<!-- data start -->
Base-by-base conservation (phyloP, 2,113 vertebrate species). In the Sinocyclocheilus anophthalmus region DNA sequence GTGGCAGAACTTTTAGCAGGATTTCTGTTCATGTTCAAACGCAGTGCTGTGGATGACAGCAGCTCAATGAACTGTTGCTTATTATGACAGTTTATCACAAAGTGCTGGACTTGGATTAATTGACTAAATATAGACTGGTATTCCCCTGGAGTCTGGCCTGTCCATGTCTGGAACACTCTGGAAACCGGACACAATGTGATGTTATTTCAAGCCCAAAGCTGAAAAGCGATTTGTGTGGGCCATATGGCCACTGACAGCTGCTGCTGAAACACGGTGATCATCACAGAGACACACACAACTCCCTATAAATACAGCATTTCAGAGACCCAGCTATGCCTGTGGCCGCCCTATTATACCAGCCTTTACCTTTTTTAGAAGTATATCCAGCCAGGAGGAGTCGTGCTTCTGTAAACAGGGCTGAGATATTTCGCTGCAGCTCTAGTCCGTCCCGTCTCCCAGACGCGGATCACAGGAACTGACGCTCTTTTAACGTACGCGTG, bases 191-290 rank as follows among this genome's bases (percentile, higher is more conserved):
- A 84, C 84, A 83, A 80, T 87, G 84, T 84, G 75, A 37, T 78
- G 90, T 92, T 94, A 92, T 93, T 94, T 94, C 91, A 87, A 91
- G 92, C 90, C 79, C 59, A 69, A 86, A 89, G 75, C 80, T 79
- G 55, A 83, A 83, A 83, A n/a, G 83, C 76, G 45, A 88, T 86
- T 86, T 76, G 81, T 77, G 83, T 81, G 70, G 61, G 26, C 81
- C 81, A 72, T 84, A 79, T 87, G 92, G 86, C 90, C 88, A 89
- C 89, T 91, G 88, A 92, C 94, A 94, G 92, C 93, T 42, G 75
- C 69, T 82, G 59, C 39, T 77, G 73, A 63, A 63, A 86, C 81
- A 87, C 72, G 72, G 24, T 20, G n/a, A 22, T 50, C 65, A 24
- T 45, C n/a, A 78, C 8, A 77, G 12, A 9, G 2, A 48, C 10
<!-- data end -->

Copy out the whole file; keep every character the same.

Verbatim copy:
Base-by-base conservation (phyloP, 2,113 vertebrate species). In the Sinocyclocheilus anophthalmus region DNA sequence GTGGCAGAACTTTTAGCAGGATTTCTGTTCATGTTCAAACGCAGTGCTGTGGATGACAGCAGCTCAATGAACTGTTGCTTATTATGACAGTTTATCACAAAGTGCTGGACTTGGATTAATTGACTAAATATAGACTGGTATTCCCCTGGAGTCTGGCCTGTCCATGTCTGGAACACTCTGGAAACCGGACACAATGTGATGTTATTTCAAGCCCAAAGCTGAAAAGCGATTTGTGTGGGCCATATGGCCACTGACAGCTGCTGCTGAAACACGGTGATCATCACAGAGACACACACAACTCCCTATAAATACAGCATTTCAGAGACCCAGCTATGCCTGTGGCCGCCCTATTATACCAGCCTTTACCTTTTTTAGAAGTATATCCAGCCAGGAGGAGTCGTGCTTCTGTAAACAGGGCTGAGATATTTCGCTGCAGCTCTAGTCCGTCCCGTCTCCCAGACGCGGATCACAGGAACTGACGCTCTTTTAACGTACGCGTG, bases 191-290 rank as follows among this genome's bases (percentile, higher is more conserved):
- A 84, C 84, A 83, A 80, T 87, G 84, T 84, G 75, A 37, T 78
- G 90, T 92, T 94, A 92, T 93, T 94, T 94, C 91, A 87, A 91
- G 92, C 90, C 79, C 59, A 69, A 86, A 89, G 75, C 80, T 79
- G 55, A 83, A 83, A 83, A n/a, G 83, C 76, G 45, A 88, T 86
- T 86, T 76, G 81, T 77, G 83, T 81, G 70, G 61, G 26, C 81
- C 81, A 72, T 84, A 79, T 87, G 92, G 86, C 90, C 88, A 89
- C 89, T 91, G 88, A 92, C 94, A 94, G 92, C 93, T 42, G 75
- C 69, T 82, G 59, C 39, T 77, G 73, A 63, A 63, A 86, C 81
- A 87, C 72, G 72, G 24, T 20, G n/a, A 22, T 50, C 65, A 24
- T 45, C n/a, A 78, C 8, A 77, G 12, A 9, G 2, A 48, C 10